Understanding Educational Leadership: People, Power and Culture

By Hugh Busher | Go to book overview

1 Considering schools as
organizations and
communities

Making sense of schools from different perspectives
Schools as institutions have many features in common with other institutions – as well as some crucial differences. The features that are similar might be described as follows:
A structure of formal roles or ‘statuses’, arranged into a social hierarchy into which expectations regarding appropriate behaviour (‘role performance’) are built.
A collection of individual human beings whose behaviour is related to a greater or lesser extent to the roles they play in the same structure.
Between the formal structures and the individuals are what might be called informal or micro-political structures and processes characterized more by coalitions than by departments, by strategies rather than rules, by influence rather than power and by knowledge rather than status (Hoyle 1982).
A set of more or less related aims, values, beliefs, attitudes and ideas manifested through rituals, rules and language and through the perspectives and positions that individuals adopt to the institution and other individuals and which form the culture of the institution and the subcultures of its departments.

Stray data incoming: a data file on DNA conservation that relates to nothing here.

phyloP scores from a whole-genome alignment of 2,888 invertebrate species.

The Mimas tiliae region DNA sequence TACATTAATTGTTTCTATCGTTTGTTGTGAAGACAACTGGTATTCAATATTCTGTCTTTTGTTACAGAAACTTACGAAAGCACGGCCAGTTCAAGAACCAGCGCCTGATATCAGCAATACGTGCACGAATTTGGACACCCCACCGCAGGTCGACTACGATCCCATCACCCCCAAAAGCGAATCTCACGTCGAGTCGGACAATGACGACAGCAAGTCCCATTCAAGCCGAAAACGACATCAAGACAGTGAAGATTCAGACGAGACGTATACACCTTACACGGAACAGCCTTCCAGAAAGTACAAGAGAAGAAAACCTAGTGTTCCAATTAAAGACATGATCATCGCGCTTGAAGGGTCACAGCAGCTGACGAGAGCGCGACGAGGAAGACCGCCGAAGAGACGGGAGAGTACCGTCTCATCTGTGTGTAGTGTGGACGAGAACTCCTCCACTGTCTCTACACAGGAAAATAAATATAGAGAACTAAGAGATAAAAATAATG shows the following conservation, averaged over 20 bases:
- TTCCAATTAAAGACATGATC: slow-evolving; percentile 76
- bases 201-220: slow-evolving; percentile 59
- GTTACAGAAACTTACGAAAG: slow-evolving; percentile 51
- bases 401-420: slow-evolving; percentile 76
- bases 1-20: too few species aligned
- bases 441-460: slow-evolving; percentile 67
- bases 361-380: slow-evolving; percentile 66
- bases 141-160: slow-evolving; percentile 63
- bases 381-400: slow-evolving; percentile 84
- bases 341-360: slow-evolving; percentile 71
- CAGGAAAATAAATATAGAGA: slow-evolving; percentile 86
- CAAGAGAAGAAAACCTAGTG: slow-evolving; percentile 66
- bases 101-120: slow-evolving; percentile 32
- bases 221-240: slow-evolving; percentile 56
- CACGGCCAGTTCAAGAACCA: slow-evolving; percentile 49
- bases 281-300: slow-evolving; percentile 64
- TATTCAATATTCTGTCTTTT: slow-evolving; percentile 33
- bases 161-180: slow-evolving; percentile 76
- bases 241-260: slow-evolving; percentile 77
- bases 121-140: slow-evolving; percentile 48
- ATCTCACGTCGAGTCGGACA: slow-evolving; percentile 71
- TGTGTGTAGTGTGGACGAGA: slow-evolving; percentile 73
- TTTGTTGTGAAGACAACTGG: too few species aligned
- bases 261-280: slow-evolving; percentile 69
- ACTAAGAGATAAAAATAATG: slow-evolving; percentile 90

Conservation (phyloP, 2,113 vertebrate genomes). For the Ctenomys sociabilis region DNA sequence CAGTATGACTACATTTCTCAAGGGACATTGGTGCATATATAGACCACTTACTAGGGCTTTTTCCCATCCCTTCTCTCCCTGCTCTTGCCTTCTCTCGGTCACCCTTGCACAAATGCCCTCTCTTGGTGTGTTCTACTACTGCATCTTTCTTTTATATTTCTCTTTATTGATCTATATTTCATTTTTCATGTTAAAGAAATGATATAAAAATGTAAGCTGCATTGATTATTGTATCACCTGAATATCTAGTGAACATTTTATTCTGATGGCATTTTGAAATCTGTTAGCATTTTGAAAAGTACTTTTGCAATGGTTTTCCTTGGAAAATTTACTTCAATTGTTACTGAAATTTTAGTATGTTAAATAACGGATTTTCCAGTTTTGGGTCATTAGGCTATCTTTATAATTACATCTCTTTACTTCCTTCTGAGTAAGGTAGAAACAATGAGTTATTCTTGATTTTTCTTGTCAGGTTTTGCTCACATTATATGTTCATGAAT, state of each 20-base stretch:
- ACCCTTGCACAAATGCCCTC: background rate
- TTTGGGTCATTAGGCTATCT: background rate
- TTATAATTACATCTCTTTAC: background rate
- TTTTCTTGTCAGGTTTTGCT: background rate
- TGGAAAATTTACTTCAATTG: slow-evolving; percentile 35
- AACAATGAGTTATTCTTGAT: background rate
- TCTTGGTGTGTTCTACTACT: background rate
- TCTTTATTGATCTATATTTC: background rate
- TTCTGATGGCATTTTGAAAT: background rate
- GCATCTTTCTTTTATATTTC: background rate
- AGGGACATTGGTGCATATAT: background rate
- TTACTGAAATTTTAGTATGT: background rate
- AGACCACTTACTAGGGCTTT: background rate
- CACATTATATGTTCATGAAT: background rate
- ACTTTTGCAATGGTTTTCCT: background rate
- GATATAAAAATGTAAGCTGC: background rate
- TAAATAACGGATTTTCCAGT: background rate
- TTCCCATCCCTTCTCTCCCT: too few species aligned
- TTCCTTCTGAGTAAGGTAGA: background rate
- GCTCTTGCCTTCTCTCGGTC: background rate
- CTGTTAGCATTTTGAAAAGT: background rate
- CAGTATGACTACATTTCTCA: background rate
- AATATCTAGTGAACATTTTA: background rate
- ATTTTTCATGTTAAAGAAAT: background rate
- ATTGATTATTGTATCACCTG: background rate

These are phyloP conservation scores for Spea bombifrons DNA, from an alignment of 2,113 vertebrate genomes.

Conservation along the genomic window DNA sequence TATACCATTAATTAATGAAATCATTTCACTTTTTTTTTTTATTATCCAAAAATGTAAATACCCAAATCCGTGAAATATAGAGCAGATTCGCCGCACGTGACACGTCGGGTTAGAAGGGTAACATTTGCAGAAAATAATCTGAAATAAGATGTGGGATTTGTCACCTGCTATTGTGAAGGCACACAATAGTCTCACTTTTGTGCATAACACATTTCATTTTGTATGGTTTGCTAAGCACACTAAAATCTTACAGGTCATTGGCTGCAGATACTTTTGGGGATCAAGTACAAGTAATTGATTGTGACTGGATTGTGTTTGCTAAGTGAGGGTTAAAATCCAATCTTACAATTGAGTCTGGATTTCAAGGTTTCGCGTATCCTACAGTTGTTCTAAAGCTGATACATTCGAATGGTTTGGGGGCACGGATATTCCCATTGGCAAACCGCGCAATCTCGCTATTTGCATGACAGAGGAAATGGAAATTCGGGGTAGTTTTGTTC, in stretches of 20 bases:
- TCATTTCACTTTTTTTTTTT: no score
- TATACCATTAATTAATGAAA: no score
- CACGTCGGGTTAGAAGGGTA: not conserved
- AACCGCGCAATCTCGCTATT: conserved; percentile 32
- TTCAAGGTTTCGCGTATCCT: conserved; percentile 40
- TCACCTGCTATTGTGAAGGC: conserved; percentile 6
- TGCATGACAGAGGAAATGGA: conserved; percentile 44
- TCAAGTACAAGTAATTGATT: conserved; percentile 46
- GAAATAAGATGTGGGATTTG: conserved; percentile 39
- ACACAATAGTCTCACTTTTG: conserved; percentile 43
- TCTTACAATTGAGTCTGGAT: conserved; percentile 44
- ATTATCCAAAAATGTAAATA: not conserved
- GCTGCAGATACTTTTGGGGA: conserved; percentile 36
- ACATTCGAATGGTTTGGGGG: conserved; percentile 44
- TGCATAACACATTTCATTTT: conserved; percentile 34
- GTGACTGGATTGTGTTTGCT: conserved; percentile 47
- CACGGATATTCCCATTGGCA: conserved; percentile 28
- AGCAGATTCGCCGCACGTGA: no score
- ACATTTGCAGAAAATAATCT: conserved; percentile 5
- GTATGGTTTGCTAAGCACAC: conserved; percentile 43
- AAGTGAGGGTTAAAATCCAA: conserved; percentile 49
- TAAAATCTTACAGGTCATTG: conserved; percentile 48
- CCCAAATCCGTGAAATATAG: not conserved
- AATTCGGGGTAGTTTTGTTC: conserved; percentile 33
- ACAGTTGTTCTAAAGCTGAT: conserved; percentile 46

A set of interactions of varying intensity and continuity between members of the institution and the individuals and groups which, taken collectively, constitute its environment.

(Ribbins 1985)

The crucial differences relate to the participants in schools the majority of whom, in England and Wales, are under the age of adulthood and are required by central government to attend them between the ages of 5 years

-1-

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